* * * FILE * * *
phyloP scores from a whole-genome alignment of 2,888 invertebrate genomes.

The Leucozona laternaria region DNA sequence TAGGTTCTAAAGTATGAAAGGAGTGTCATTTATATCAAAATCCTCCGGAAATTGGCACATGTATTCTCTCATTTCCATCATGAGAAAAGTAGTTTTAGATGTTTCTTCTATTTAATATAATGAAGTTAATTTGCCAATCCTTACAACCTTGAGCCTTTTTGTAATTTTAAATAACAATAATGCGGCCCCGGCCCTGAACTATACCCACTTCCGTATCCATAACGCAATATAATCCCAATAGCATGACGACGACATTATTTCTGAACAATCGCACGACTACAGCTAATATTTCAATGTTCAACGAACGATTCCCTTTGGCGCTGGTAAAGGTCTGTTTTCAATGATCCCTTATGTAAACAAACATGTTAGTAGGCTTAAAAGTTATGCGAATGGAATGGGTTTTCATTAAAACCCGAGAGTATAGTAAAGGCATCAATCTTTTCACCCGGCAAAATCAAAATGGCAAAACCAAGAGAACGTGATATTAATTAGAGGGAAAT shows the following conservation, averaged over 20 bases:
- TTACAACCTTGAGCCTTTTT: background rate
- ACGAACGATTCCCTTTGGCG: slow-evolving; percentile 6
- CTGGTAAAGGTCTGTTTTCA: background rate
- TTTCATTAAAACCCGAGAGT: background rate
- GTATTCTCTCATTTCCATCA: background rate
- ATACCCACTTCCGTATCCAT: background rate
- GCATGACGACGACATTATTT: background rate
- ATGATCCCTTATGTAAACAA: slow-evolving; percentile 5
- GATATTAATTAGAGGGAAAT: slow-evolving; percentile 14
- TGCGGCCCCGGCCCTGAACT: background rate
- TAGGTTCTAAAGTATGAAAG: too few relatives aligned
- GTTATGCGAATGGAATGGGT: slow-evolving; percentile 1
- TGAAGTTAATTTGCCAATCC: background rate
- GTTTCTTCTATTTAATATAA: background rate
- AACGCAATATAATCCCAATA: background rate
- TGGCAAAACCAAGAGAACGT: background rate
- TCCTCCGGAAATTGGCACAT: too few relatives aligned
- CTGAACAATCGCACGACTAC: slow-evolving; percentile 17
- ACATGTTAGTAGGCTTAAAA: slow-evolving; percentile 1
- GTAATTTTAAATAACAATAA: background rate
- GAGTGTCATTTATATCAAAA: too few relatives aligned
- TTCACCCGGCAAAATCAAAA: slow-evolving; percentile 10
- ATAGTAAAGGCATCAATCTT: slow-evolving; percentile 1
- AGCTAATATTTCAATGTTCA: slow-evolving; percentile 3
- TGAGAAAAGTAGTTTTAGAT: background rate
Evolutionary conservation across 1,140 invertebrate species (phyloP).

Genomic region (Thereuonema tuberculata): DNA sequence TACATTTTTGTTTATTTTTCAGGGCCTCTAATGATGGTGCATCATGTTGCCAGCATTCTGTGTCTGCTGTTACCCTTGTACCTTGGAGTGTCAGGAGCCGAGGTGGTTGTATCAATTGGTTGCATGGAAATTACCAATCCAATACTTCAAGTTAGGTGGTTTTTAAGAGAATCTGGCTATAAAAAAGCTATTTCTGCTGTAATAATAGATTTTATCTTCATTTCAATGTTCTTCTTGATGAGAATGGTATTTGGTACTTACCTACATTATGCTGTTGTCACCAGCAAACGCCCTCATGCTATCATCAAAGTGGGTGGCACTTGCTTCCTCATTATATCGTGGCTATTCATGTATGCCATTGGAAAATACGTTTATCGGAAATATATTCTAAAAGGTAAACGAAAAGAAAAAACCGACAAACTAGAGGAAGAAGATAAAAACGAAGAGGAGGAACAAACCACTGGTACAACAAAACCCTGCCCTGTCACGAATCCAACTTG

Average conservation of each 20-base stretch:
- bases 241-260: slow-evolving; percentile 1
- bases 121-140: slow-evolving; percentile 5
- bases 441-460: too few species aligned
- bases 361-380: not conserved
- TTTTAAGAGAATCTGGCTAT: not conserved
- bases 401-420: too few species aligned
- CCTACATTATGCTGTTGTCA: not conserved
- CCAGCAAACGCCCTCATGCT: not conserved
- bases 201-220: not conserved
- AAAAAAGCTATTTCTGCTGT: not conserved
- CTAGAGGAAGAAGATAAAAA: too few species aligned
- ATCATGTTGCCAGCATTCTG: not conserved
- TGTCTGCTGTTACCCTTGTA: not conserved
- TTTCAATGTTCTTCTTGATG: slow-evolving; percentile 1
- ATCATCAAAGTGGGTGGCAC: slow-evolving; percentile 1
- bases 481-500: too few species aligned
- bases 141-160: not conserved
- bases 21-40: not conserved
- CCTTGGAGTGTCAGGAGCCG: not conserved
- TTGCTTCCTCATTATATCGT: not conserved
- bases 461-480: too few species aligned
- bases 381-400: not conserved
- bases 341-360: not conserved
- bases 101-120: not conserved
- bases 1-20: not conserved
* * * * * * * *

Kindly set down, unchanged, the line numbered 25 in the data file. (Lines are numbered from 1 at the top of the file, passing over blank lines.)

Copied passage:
- ATAGTAAAGGCATCAATCTT: slow-evolving; percentile 1